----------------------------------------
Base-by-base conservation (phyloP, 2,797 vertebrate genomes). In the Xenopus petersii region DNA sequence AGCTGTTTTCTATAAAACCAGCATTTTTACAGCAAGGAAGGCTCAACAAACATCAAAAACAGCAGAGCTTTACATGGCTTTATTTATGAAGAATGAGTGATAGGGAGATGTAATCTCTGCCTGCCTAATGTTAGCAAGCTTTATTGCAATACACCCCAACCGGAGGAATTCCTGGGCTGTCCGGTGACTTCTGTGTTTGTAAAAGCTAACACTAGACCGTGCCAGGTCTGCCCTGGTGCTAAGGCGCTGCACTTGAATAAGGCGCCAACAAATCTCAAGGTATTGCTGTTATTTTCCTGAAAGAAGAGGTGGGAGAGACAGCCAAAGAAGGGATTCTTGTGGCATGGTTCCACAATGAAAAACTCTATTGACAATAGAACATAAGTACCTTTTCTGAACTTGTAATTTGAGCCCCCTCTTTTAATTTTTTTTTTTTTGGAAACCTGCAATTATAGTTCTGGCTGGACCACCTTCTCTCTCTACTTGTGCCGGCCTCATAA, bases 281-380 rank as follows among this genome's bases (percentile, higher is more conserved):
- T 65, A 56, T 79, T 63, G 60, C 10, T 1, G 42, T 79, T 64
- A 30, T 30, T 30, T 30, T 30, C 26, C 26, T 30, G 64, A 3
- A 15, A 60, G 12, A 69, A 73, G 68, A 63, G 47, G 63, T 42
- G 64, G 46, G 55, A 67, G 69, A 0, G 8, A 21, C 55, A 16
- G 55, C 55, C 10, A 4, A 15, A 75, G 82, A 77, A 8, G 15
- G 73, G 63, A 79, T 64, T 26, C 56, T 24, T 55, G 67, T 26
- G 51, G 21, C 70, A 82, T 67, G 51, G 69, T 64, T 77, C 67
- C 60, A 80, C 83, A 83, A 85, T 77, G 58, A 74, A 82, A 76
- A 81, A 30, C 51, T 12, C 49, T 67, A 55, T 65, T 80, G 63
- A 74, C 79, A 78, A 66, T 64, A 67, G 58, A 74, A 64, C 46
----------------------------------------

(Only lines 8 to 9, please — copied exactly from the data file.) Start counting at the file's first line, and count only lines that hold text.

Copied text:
- G 51, G 21, C 70, A 82, T 67, G 51, G 69, T 64, T 77, C 67
- C 60, A 80, C 83, A 83, A 85, T 77, G 58, A 74, A 82, A 76